And for no particular reason, these seems to us a good place to introduce some other statistics, and we decided on the racial breakdown of people who've been executed since 1976. No surprise, blacks are grossly over-represented, making up 34% of those executed, about twice their percentage in the population.

That disparity is alarming for sure, but it should also set off a red flag as it relates to Bouie's argument. What about the other people? 56% of those executed were white. So, in Bouie's interpretation of America, white people aren't only using the death penalty for racial control, but are so hell bent on keeping the blacks in line that they'll kill 5 white people just to kill 3 black people. We're either really bad at being racist, or still working through some fodder left over from the Clone War.

We think Bouie's argument has some holes in it now, but it's not quite sunk. Maybe white people don't realize how many other whites are executed. Or maybe they're just happy with the disparity because it both kills the criminals who need killing, and also keep the blacks in line. If only there was a way to corroborate Bouie's theory.

And thankfully there is! Great thing about America is that it's racist to just about everyone, and it's got a lot of different races to be racist against. So let's look at Asians. They were abused in the construction of the continental railroad, their home countries have been exploited by colonial trade, and there was that slight incident where we imprisoned every single Japanese person in the country. Asians make up about 5% of the American population, but are an even tinier number of those executed.

Of course, most of the death penalty states are in the South, which has a smaller Asian population. In Alabama, they're only 1.2% of the population, but also only 0.5% of current death row inmates. In Texas, Asians are 4.2% of the population and 1.3% of death row inmates. And looking at California where Asians are 13.9% of the population, and where you'd expect a history of racism against Asians to have its strongest lingering effect, they're only 3.4% of death row inmates.

 

What can we conclude from all this? That if white people favor capital punishment because they're racist, then they suck at racism. And that Bouie sucks at talking about race and the death penalty, because he also quotes another interesting figure from the Pew study: 64% of white protestants support the death penalty. Now we haven't read our Bibles in a while, but we're pretty sure there's some stuff in there about justice, and morals, and eyeballs and some other such things, and that maybe the reason why white protestants are so much in favor of the death penalty isn't because of racism, but because they have a different take on criminal justice generally.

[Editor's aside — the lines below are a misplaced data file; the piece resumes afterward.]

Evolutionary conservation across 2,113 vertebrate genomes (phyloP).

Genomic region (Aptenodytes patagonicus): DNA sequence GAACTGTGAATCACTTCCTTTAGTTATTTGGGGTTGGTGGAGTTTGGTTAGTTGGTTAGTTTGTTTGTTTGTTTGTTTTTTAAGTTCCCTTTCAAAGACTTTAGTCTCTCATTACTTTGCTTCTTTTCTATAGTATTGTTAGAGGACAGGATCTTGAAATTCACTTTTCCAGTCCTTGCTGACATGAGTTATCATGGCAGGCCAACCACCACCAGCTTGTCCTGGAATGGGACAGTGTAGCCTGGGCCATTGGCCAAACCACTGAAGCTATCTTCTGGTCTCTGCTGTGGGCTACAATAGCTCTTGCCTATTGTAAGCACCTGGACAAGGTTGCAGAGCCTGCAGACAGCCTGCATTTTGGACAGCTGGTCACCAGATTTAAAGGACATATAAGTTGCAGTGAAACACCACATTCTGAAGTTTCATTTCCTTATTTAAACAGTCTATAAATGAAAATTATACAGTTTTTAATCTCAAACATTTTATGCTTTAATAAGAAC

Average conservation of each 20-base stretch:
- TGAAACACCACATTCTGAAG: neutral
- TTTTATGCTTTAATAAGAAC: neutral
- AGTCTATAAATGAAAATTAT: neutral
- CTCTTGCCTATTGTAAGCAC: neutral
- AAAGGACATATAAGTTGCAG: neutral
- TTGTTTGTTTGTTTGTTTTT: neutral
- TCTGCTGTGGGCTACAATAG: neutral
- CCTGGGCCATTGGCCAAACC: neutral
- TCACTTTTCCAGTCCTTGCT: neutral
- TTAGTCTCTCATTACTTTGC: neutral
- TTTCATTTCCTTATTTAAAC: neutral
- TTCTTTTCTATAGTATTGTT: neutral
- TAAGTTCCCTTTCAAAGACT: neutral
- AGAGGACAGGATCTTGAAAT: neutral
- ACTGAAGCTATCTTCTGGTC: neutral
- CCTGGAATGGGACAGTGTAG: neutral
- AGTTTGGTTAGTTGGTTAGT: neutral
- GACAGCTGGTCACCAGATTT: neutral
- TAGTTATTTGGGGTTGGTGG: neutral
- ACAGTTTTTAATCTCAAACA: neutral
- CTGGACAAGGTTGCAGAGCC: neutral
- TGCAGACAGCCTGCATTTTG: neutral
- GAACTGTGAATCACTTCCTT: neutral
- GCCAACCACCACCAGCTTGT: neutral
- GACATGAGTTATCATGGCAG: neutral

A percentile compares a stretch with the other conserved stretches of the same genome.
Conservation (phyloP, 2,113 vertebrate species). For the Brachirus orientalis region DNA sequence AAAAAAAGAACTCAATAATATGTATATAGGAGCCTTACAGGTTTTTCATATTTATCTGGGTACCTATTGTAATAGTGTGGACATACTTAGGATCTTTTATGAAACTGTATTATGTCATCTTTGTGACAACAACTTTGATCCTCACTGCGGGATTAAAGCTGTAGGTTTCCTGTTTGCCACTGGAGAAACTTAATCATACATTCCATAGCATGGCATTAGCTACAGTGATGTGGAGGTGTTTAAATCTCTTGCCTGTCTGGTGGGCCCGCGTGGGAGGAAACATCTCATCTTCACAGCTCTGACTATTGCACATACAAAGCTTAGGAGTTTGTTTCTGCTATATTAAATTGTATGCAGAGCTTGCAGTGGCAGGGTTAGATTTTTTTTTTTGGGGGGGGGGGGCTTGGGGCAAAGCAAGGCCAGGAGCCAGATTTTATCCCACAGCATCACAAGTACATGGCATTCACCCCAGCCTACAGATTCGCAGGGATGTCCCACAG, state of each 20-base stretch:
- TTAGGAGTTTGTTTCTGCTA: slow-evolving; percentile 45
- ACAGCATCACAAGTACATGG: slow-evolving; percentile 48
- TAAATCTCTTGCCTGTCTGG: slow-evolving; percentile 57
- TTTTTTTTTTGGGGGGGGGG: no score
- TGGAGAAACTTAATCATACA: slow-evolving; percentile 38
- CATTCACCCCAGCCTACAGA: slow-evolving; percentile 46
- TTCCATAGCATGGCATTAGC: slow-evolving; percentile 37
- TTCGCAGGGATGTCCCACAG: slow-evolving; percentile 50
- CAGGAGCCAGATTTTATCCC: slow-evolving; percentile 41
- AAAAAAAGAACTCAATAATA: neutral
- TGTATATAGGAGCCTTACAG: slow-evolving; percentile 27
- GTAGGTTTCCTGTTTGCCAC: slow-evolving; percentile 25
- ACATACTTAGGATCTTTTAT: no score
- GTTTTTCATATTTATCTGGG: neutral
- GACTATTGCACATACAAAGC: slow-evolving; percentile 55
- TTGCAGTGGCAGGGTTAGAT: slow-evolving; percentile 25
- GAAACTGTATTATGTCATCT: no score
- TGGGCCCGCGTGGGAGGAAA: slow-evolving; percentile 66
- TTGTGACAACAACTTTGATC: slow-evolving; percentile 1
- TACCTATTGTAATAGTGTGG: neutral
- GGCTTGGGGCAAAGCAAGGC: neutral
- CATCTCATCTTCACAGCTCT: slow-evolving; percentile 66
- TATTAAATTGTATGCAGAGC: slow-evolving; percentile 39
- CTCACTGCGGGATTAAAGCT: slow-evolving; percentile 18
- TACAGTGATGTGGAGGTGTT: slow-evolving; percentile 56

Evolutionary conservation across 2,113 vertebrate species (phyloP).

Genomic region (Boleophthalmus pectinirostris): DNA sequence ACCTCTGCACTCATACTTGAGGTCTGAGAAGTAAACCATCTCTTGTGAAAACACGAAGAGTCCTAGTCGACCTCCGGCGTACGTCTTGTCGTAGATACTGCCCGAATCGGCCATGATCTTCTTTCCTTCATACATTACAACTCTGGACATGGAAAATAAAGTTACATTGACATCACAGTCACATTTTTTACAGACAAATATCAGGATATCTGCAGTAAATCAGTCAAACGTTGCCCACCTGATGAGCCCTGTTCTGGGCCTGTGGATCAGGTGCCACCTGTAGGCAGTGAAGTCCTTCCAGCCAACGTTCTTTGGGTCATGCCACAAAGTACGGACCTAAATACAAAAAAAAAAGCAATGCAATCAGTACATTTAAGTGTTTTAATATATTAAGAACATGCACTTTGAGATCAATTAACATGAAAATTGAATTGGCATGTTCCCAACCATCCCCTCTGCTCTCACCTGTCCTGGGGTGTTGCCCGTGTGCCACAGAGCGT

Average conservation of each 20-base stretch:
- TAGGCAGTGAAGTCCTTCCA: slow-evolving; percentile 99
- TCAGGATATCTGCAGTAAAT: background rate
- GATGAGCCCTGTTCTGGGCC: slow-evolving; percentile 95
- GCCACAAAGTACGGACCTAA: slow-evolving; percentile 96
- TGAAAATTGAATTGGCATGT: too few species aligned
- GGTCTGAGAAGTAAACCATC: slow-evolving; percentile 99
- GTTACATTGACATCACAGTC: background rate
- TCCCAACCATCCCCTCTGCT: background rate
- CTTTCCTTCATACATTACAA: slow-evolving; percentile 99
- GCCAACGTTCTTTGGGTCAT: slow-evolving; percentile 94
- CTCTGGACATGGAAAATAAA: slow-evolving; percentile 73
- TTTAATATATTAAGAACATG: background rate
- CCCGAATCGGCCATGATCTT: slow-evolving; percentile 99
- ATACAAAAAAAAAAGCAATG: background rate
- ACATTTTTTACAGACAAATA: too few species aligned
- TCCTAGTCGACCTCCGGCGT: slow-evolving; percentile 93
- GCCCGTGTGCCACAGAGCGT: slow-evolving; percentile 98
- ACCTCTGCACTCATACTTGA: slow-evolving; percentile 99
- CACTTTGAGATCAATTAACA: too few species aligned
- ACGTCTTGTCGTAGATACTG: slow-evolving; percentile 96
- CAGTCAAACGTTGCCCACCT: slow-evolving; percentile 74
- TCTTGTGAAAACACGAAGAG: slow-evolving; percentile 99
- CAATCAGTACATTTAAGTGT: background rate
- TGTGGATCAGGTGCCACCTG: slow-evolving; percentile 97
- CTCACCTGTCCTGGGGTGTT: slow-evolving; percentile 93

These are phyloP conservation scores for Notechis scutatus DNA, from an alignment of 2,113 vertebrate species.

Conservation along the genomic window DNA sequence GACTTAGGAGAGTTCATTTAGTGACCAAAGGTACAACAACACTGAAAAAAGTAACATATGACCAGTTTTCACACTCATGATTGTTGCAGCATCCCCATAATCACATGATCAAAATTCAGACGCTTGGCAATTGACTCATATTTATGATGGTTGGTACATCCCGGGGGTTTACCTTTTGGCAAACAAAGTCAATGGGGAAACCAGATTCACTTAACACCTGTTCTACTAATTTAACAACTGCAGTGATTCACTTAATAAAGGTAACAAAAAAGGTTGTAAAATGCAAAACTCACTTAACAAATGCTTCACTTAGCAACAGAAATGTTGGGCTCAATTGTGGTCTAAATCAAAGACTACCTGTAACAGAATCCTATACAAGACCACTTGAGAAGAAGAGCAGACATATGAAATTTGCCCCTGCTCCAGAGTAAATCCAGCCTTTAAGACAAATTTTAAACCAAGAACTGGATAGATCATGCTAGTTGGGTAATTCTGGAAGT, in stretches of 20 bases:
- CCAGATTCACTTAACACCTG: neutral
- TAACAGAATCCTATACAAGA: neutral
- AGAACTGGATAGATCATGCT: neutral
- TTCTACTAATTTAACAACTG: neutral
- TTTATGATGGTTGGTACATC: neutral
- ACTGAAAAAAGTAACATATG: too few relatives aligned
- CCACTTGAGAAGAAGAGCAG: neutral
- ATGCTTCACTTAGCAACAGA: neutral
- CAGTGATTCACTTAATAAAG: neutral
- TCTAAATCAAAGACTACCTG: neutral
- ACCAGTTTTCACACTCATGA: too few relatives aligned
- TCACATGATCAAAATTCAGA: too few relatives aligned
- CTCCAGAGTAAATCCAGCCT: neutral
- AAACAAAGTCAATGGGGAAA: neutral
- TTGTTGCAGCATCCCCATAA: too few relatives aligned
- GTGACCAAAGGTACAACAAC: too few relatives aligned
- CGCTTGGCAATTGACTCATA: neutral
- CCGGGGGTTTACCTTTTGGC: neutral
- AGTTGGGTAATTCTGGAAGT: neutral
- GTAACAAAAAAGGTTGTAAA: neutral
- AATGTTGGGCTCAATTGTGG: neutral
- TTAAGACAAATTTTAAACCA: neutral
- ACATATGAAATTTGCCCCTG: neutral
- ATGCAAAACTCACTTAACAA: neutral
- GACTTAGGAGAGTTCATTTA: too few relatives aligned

Crazy Uncle Ron Doesn't Understand Crimea

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In a USA Today op-ed, Ron Paul asks why the United States should care about what's going on in Crimea:

What's the big deal? Opponents of the Crimea vote like to point to the illegality of the referendum. But self-determination is a centerpiece of international law. Article I of the United Nations Charter points out clearly that the purpose of the U.N. is to "develop friendly relations among nations based on respect for the principle of equal rights and self-determination of peoples."

Why does the U.S. care which flag will be hoisted on a small piece of land thousands of miles away?

If you read most mainstream news coverage of the Crimea referendum, you've probably heard about the 97%+ vote in favor of joining Russia, and how the vote was probably rigged or otherwise influenced by the occupying Russian army. Ron Paul argues that the illegitimacy of the vote shouldn't matter:

Critics point to the Russian "occupation" of Crimea as evidence that no fair vote could have taken place. Where were these people when an election held in an Iraq occupied by U.S. troops was called a "triumph of democracy"?

Just, wow, holy shitballs, where to start...

Yes, both regions were occupied by a foreign invader. Here's the differences:

(1) Iraq was being asked to whether or not to become a member of the nation that just invaded it.

(2) The options in Iraq weren't, "Would you prefer to be ruled by a governor appointed by George W. Bush, or to break into half a dozen smaller autonomous nations?"

You see, in the Crimean referendum the choices were only to join Russia or to become autonomous. The decision to maintain the status quo as part of Ukraine was taken off the table, which is why the vote was so skewed towards joining Russia -- people who wanted to stay in the Ukraine decided not to vote as a form of protest.

 

Now all that aside, there still is the question why we should care if people decide to secede from their nation. And to answer that question we can go back 150 or so years to Abraham Lincoln and the years leading up to the Civil War.

In numerous speeches Lincoln talked about preserving the Union, and the reason wasn't just that the United States is so awesome. To Lincoln the preservation of the Union meant something much greater, it meant the survival of democracy and the rule of law. If secession became the mechanism by which nations resolved major disputes the nation would soon fall completely apart. The North and South would split, then New England may split from the rest of the North (an idea that had been contemplated there before the war). Rich areas would secede when they decided they didn't want to support poor areas. States would split off over abortion, the death penalty, health care, social security, war votes, defense spending, any number of things. With more small nations with competing interests we'd see the kinds of local conflicts predicted by the authors of the Federalist Papers, and we'd devolve into warring city states until an authoritarian empire invaded.